NARRATIVES ABOUT DEATH: THE SPANISH FLU AND COVID-19 IN BRAZIL

Luciana Kind Rosineide Cordeiro About the authors

Abstract

Our aim in this article is to discuss narratives about death in two pandemics, the Spanish flu (1918-1920) and the Covid-19 (2020) in the Brazilian context. The theoretical-methodological design is based on the narrative review of selected bibliography from the Portal de Periódicos Capes, the SciELO collection and on audiovisual narratives on digital platforms about the Covid-19. Both pandemics reveal social inequalities in death, the federal government’s sanitary negligence, underreporting of cases, the fragility of health services, suspension of funeral rites and disruption of daily life. The Spanish flu was more lethal to the young population and newspapers were the privileged space for information. The elderly are the ones who die the most of Covid-19. Digital platforms are, simultaneously, spaces that propagate fake news, expert analysis and narratives that bet on resistance, solidarity and sensibility when facing life and death.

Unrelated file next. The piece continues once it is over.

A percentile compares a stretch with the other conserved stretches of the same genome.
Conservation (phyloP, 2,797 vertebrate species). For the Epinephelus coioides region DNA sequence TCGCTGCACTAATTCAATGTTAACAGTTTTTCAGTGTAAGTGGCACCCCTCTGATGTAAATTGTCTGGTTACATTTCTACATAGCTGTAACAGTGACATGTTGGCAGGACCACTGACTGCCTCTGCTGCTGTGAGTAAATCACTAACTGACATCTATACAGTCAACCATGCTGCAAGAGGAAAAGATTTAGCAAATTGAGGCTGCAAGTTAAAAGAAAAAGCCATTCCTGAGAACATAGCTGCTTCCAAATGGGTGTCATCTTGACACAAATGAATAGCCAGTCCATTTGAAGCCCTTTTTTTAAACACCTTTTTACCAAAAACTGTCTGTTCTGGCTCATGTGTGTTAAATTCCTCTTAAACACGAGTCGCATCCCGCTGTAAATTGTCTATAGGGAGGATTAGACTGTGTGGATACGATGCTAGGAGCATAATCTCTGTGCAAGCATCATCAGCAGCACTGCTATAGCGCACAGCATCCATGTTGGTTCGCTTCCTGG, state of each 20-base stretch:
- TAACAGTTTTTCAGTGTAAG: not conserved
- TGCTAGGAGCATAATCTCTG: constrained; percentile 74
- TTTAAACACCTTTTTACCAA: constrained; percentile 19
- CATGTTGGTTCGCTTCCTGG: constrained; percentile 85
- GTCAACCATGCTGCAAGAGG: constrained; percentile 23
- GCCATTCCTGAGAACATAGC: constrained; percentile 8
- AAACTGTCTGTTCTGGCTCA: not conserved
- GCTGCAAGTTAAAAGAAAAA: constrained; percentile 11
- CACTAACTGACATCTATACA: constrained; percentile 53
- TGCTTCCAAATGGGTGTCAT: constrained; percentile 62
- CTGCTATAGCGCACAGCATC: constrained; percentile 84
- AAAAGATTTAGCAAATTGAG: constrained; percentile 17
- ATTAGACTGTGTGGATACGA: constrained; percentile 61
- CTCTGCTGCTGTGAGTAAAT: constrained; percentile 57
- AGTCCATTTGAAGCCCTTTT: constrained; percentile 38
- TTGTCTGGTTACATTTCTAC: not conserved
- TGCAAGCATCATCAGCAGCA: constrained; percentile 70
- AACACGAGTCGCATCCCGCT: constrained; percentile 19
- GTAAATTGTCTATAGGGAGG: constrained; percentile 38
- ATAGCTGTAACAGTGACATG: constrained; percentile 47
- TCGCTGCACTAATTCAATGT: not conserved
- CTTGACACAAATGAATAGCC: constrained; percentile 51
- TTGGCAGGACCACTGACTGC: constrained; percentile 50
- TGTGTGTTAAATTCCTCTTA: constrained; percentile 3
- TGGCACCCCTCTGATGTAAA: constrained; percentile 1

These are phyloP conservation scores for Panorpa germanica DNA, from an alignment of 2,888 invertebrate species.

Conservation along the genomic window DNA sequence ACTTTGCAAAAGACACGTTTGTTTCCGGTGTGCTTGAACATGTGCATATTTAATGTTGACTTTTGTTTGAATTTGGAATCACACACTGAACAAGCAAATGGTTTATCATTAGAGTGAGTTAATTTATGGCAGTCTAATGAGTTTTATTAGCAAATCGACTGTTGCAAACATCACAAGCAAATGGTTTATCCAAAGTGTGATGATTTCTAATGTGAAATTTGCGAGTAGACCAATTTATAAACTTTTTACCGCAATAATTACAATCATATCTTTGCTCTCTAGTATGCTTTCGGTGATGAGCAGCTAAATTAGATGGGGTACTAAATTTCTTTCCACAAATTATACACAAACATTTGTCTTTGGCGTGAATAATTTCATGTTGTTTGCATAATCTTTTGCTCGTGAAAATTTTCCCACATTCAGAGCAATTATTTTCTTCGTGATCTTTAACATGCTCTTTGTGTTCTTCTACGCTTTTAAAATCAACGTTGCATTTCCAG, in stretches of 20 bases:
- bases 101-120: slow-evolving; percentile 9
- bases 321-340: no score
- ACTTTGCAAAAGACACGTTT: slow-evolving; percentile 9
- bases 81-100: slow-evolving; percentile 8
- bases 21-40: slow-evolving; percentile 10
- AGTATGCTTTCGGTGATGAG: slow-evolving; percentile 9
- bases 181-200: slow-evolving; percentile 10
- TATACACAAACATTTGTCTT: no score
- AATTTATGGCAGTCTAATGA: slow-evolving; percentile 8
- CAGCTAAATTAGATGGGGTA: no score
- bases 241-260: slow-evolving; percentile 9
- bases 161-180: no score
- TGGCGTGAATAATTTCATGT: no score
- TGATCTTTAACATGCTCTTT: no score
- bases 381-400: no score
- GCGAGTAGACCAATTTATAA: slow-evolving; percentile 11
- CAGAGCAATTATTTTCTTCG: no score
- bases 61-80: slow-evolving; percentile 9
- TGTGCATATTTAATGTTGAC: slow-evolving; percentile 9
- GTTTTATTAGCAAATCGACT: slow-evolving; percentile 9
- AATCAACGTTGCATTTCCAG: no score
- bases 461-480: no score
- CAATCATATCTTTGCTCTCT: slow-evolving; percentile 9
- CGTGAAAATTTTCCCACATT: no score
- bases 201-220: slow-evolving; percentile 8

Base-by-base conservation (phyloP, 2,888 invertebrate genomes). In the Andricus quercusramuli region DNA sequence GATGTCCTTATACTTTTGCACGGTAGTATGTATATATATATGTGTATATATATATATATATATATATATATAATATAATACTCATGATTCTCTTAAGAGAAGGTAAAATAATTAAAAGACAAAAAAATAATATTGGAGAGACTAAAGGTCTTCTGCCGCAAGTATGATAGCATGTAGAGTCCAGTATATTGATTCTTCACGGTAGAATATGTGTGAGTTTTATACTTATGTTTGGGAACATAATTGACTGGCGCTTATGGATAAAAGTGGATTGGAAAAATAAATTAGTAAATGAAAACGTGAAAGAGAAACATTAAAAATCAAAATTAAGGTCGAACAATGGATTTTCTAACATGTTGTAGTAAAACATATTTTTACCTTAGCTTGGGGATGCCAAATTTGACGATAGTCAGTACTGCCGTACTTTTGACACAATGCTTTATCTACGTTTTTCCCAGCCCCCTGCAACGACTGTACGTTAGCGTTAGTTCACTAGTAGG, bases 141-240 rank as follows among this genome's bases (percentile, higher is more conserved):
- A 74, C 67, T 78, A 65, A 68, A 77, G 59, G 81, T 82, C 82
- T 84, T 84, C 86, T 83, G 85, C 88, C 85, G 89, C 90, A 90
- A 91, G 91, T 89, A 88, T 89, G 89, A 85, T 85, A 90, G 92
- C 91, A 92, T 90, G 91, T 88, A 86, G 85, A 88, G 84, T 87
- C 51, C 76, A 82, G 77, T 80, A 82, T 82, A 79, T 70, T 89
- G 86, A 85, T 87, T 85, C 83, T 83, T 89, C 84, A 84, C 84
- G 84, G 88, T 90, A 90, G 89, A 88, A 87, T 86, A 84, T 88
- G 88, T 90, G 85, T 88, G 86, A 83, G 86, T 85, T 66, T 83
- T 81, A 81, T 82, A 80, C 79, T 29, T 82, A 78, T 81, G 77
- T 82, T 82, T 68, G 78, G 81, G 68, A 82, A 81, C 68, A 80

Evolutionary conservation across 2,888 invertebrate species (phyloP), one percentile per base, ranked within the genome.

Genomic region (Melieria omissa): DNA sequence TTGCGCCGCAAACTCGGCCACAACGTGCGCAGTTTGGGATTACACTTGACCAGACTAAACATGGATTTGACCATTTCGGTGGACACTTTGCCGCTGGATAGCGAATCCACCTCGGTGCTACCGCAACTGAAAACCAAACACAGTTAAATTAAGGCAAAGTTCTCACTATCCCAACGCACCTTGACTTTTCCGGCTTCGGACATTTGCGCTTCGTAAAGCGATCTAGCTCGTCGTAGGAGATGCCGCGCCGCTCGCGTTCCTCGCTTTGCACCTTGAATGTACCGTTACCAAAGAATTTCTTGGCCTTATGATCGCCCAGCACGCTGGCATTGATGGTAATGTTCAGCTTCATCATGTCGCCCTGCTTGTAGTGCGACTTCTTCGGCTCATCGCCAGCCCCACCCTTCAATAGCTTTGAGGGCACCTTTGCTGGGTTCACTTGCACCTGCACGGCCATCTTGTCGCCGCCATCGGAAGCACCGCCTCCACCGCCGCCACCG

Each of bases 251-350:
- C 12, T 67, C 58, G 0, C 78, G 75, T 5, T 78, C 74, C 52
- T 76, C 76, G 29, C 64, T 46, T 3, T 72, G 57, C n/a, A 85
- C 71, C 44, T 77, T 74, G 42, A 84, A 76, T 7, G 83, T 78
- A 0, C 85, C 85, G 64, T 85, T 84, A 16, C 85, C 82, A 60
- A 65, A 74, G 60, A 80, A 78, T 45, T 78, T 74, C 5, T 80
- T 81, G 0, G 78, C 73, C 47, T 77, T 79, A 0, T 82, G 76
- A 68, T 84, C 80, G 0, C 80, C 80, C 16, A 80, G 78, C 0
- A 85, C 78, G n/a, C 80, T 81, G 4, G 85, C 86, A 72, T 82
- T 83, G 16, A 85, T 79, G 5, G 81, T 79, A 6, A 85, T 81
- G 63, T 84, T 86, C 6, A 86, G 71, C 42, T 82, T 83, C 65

Keywords:
Death; Pandemics; Spanish Flu; Coronavirus Infections; Digital narratives

Associação Brasileira de Psicologia Social Programa de Pós-graduação em Psicologia, Universidade Federal de Pernambuco, Centro de Filosofia e Ciências Humanas (CFCH), Av. da Arquitetura S/N - 7º Andar - Cidade Universitária, Recife - PE - CEP: 50740-550 - Belo Horizonte - MG - Brazil
E-mail: revistapsisoc@gmail.com